Scarlett Grace is 16 months old! She weighs 21 pounds and is about 29 inches tall. She has a ton of new teeth, but refuses to let anyone see or feel them; my best guess is that she has about 15 now. She is still grinding them throughout the day. She loves to stand up (with help) to bounce and jump. She can hold herself up on hands and knees and rock back and forth, but is still pretty stationary. Her favorite toys are paper, feeding syringes and her light-up bongo drums. Her hair is long enough that it needs to be brushed after baths, and we put in a hair clip for the first time the other day.
|Cousin Caleb is starting to be a little more fun!|
|She was not too impressed with the aquarium...|
|She likes to play with food - just as long as it doesn't have to be swallowed! She has also commandeered an orange syringe to play with.|
|Her very last picture with an NG tube - hooray!|
Miss Scarlett had her 9th surgery this week to place a gastronomy (g) tube. This was an easy procedure that, so far, as gone just as planned (a rarity in Scarlett's world!). The g tube, or Mic-Key button, is a very simple little valve (just like the closures on inflatable toys) that surgeons placed directly into her stomach through her abdomen that allows us to feed her and give medication without needing her to swallow. It is easy and pain-free to replace once the tract is established, much like an ear piercing, and can be hidden under her clothes. It is held in place with a small water-inflated balloon, and we will be able to manage it all at home. I am even going to take out the two stabilizing stitches myself this weekend to avoid an extra office visit (with surgeon's approval, instructions and supplies.)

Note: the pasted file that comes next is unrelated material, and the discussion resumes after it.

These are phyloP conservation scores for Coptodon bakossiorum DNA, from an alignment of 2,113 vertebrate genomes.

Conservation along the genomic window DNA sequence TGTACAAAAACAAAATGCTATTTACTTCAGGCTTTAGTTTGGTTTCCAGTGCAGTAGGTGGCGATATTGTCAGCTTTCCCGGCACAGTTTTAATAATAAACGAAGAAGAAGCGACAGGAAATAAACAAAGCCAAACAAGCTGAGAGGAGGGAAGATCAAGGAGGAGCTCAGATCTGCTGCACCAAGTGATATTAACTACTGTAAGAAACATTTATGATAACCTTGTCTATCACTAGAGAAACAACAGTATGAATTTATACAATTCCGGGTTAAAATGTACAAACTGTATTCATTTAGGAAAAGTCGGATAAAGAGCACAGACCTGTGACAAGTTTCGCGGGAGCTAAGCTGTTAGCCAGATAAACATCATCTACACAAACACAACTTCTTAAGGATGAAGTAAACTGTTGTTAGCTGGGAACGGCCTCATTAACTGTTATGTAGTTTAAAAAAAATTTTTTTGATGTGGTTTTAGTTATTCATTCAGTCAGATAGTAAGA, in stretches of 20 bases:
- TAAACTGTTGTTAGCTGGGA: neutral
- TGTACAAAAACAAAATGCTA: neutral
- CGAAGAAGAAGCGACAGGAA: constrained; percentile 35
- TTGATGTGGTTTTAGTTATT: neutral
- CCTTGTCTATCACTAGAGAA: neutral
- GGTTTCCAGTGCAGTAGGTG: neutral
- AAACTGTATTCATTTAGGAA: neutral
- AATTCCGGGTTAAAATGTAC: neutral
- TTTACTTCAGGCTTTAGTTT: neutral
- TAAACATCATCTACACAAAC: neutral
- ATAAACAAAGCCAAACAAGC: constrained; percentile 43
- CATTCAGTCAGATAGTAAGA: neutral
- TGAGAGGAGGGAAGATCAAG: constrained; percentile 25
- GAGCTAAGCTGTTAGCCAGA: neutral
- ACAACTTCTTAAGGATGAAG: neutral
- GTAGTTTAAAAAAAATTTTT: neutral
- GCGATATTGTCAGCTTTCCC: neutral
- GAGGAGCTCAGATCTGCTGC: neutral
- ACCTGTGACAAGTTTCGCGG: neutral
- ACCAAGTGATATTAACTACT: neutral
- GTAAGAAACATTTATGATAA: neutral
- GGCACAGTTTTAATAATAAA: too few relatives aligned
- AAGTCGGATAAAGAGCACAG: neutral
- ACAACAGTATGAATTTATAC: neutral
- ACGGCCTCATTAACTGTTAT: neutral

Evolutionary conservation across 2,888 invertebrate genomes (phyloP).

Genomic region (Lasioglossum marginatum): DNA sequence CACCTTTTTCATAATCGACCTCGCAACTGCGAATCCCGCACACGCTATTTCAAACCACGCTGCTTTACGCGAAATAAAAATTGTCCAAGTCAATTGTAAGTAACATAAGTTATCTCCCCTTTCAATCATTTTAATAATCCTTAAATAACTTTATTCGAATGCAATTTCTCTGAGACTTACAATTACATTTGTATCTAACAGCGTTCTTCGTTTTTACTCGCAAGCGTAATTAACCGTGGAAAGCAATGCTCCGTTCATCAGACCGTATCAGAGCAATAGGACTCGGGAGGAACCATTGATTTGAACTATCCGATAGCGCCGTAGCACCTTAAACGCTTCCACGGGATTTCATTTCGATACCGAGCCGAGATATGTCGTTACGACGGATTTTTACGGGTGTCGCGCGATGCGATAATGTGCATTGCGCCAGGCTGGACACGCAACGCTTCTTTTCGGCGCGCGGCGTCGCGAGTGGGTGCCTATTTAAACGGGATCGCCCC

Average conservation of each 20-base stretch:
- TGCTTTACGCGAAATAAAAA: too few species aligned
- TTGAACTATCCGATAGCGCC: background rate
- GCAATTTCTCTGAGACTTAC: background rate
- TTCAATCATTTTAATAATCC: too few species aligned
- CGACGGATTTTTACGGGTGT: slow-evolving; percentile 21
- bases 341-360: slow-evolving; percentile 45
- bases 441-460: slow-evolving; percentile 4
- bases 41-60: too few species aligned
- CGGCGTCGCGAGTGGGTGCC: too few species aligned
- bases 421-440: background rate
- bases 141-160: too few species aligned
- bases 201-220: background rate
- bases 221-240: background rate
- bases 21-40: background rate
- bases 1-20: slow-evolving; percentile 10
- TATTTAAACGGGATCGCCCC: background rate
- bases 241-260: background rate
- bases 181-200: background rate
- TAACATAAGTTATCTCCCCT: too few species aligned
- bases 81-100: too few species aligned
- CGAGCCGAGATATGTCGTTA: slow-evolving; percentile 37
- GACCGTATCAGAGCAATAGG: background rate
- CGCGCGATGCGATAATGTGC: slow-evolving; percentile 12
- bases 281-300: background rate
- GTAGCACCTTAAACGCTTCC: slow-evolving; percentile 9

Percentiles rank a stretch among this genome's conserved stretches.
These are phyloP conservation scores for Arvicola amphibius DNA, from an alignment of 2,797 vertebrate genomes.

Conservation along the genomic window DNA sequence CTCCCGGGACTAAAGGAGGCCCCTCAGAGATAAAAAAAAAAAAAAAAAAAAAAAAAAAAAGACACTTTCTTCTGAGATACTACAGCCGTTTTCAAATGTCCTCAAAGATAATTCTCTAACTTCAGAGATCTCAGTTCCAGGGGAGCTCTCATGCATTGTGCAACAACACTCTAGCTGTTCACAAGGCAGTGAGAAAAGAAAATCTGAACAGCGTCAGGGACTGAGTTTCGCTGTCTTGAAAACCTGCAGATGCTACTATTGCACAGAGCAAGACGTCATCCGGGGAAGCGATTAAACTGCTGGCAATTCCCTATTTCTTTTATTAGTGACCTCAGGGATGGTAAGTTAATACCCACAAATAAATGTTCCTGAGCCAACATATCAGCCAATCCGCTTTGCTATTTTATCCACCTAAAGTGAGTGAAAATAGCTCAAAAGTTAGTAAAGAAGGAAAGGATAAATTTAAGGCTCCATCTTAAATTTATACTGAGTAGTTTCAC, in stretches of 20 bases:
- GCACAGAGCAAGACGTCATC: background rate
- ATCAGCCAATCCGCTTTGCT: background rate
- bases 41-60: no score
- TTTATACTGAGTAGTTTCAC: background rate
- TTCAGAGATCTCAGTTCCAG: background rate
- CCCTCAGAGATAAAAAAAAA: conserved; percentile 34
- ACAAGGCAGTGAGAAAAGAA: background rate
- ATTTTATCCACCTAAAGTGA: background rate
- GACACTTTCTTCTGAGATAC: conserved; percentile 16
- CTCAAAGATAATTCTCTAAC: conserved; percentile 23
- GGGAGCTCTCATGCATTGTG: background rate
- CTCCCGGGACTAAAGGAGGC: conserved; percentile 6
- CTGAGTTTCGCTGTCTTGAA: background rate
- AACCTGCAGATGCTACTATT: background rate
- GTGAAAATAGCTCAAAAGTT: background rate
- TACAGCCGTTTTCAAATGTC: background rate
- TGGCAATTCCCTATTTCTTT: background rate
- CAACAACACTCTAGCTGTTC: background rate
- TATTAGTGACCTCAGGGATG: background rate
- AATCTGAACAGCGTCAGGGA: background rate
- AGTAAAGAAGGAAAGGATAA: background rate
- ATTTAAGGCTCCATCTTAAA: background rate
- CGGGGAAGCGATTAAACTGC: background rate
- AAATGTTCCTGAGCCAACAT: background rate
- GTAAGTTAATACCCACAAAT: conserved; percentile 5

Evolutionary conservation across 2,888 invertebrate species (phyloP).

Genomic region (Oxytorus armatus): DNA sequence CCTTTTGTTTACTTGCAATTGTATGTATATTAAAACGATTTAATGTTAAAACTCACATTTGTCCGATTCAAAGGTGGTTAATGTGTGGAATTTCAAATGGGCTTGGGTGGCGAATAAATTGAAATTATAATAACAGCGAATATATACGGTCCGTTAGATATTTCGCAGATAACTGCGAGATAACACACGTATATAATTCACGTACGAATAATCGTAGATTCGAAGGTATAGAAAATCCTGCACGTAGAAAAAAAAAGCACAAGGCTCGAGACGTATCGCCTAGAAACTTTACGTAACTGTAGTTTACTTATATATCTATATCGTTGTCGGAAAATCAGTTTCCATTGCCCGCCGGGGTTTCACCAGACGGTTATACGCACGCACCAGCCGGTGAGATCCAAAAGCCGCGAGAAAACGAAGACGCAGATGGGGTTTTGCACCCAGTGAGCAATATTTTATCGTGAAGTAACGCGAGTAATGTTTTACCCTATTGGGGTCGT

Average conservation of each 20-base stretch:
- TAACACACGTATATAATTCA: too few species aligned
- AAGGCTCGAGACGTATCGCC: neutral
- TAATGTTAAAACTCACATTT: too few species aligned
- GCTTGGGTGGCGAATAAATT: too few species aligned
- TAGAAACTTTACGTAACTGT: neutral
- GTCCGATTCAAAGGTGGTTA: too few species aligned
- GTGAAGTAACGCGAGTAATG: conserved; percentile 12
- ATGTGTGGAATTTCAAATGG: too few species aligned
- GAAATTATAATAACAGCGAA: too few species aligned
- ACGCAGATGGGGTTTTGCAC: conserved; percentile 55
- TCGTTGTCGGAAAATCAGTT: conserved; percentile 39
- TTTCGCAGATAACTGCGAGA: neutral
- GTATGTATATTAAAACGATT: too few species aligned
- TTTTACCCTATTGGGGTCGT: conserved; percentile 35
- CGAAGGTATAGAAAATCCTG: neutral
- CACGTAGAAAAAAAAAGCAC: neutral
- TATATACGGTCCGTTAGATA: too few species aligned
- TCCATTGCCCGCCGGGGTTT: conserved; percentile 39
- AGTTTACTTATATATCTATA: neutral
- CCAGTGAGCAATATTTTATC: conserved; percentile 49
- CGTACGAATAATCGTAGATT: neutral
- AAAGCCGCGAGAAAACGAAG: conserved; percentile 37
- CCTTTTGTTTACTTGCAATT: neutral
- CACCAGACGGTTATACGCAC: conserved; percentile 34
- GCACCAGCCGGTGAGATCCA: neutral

We were extra careful about this procedure, since the original gastrointestinal doctors were hesitant due to her past abdominal surgeries. Her shunt has a long tube that runs from the back of her head, under the skin, down her neck and into her belly, where a long tube is coiled around, ready to stretch out as she grows, and drain CSF from her brain into her abdomen. This made the placement of the g tube slightly more complicated, since they had to make sure not to interfere with the shunt (because that is the absolute LAST thing we need!). So, while most kids get g tubes a bit differently, Scarlett's was placed by a surgeon laproscopically to avoid any interference. The benefit, however, was that she got to go straight to the Mic-Key button, and will be free to bathe, swim and play in just a few days.
|Her Valentine gown was a hit! She wanted out of the crib as much as possible.|